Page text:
April 4, 2005
Carnegie Mellon graduate students Andrew Biggadike, Debin Gao, and Cynthia Wong are the first recipients of the Frank J. Marshall Graduate Fellowship for outstanding research in computer networking security. The award will be used to support their stipends and tuition. Biggadike is a candidate for a M.S. in Information Security Technology and Management (MSISTM) within the Information Networking Institute (INI). Gao and Wong are Ph.D. students in the Department of Electrical and Computer Engineering (ECE).
Andrew Biggadike is from Ridgewood, NJ. In 2002, he received a B.S. in Computer Information Systems from Guilford College in Greensboro, NC, where he won first-team All-American honors twice for his golfing record, with a lineup that won the Division III NCAA Championship. After interning for VMware, Inc. in Palo Alto, CA last summer, he plans to join their technical staff when he graduates this May.
"Andrew has been working on using virtual machines to build host-based intrusion detection systems, a new method that could protect the computer from some of the most dangerous and stealthiest attacks, such as kernel attacks," explained his advisor, Dawn Song, Assistant Professor of ECE and CS. "Andrew has been doing an excellent job."
This April he will travel with fellow INI students Daniel Ferullo and Geoffrey Wilson to the Association of Computing Machinery Special Interest Group on Data Communications (ACM SIGCOMM) Asia Workshop in Beijing, China, where they will present research they co-authored with Adrian Perrig, Assistant Professor of ECE, EPP, and CS.
"The paper describes techniques that can be used to enable P2P (Peer-to-Peer) communications between hosts behind NATs (Network Address Translation devices), with various port allocation characteristics," reported Biggadike.
Debin Gao was nominated for the award by his advisors, Mike Reiter, Professor of ECE and CS, and Song. "I feel great about this," Gao offered. "I shared the news with my family right after I was notified. And I think I'll work harder from now on."
"Debin is an outstanding student who is making significant contributions in the area of intrusion detection," Reiter reported. Song added, "His contribution in intrusion detection has been broadly recognized, and his work has appeared in the top security conferences such as the USENIX Security Symposium and the ACM Conference on Computer and Communications Security (CCS)." Both the ACM CCS and the USENIX Security Symposium have had more than 250 papers submitted and have an acceptance rate lower than 12%, according to Song.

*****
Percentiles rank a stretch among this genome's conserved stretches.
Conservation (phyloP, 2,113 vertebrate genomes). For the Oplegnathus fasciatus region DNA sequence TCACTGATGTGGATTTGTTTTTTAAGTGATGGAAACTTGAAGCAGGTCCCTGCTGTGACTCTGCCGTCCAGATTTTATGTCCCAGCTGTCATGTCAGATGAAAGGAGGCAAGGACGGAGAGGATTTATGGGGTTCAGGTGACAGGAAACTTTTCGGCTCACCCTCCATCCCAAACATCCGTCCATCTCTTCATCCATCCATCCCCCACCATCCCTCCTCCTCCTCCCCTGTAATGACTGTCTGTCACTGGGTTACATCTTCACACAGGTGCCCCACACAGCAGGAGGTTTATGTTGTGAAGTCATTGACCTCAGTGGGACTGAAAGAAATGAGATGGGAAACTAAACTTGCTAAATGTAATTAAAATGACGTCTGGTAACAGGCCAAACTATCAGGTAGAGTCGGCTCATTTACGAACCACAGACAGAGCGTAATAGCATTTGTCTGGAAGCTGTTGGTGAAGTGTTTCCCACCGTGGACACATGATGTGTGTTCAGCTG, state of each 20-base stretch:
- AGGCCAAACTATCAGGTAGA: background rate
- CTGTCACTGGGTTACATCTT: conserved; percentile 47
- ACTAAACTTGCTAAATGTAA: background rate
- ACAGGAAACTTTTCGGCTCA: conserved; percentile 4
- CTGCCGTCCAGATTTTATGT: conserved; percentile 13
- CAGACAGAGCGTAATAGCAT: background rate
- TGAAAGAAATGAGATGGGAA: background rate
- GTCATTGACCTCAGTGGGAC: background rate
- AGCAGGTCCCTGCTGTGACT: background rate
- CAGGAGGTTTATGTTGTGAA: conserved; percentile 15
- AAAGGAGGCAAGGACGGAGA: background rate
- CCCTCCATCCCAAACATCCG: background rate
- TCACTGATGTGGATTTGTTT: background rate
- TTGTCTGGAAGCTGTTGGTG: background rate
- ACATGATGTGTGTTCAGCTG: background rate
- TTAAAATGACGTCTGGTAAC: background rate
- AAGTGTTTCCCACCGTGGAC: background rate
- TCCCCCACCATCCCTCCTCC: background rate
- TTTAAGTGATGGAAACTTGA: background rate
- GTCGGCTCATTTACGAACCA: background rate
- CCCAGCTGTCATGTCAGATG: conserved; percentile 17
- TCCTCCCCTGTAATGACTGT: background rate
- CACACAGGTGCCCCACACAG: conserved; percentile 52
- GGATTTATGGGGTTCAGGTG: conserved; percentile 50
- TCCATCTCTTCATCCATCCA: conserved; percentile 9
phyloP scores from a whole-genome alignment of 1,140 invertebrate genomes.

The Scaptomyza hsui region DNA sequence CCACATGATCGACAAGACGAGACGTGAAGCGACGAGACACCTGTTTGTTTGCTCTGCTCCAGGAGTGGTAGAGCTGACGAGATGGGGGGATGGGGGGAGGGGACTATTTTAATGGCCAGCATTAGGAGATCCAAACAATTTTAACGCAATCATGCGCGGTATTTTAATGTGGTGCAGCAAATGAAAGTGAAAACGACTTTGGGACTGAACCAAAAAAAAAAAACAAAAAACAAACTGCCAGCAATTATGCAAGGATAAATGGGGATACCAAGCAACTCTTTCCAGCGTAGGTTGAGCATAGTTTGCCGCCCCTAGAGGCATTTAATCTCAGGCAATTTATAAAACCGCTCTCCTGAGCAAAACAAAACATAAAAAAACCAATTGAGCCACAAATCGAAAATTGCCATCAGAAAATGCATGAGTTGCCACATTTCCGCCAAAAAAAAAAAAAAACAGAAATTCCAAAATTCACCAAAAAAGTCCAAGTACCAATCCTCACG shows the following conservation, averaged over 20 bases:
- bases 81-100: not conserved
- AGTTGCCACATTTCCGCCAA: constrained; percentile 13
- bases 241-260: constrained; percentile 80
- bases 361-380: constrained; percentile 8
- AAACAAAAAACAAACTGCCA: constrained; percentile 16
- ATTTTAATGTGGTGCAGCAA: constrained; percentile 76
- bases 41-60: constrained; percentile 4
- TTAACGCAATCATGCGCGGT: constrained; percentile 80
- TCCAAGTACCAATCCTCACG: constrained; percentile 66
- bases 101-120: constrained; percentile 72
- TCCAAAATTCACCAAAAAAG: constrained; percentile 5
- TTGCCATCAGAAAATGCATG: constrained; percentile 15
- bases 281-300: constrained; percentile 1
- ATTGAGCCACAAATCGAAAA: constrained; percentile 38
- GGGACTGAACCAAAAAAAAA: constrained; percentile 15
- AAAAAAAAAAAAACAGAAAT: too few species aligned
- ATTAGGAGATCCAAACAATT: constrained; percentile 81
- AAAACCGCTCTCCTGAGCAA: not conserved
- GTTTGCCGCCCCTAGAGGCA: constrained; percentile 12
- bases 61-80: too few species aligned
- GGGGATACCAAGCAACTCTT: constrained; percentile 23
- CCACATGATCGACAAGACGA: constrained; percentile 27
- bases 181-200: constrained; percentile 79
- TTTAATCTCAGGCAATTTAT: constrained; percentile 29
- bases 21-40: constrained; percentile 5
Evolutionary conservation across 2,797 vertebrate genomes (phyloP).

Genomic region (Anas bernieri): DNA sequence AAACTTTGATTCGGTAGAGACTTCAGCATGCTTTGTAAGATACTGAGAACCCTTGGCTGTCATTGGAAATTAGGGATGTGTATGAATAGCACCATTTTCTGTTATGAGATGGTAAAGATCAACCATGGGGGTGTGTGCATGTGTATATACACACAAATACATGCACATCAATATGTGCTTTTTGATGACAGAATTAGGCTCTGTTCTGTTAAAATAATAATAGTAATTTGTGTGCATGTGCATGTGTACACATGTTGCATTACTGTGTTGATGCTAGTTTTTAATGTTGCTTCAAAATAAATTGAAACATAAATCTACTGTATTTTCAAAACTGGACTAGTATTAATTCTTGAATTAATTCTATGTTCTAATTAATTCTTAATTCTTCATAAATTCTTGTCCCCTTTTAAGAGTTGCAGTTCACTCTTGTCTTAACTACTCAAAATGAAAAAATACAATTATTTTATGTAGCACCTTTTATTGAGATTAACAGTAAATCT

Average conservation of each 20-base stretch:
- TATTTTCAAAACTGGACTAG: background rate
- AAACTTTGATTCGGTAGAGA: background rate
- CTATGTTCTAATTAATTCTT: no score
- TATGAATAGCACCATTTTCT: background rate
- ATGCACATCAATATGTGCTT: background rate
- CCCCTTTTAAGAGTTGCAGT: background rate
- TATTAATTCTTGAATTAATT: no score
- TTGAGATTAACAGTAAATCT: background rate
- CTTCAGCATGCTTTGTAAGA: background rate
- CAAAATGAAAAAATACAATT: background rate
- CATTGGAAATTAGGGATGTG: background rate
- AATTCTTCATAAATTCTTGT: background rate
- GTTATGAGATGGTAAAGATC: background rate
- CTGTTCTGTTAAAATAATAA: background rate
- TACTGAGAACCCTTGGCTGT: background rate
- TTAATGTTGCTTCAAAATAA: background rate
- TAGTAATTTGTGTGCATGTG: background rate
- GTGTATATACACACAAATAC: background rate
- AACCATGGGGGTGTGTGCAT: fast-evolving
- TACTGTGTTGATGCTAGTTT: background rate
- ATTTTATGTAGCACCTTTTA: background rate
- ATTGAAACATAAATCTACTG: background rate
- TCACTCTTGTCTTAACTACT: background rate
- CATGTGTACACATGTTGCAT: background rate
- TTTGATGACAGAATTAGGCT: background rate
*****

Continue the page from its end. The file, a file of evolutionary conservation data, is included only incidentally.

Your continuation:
Gao counts receiving his M.S. in ECE in 2004 among his most rewarding moments on campus. Born in China, he completed his undergraduate work in Singapore, where he won a Hewlett-Packard Prize, the Power Book Prize, and was a teaching assistant (TA). Now, Gao aids with 18-732, Secure Software Systems, taught by Song, and is one of the students in the Carnegie Mellon CyLab. He plans to use his teaching and research skills for a career in academia.
Cynthia Wong's advisor, Research Scientist Chenxi Wang, recommended her for the fellowship, noting, "In her first year at CMU, she published (as the first author) two technical papers in first rate conferences." Her most recent publication was in the ACM's 2004 Workshop of Rapid Malcode (WORM)—"WORM is the top workshop for researchers working in the field of internet worm defense, which is Cyndy's main focus," said Wang, noting that WORM papers have a 22% acceptance rate.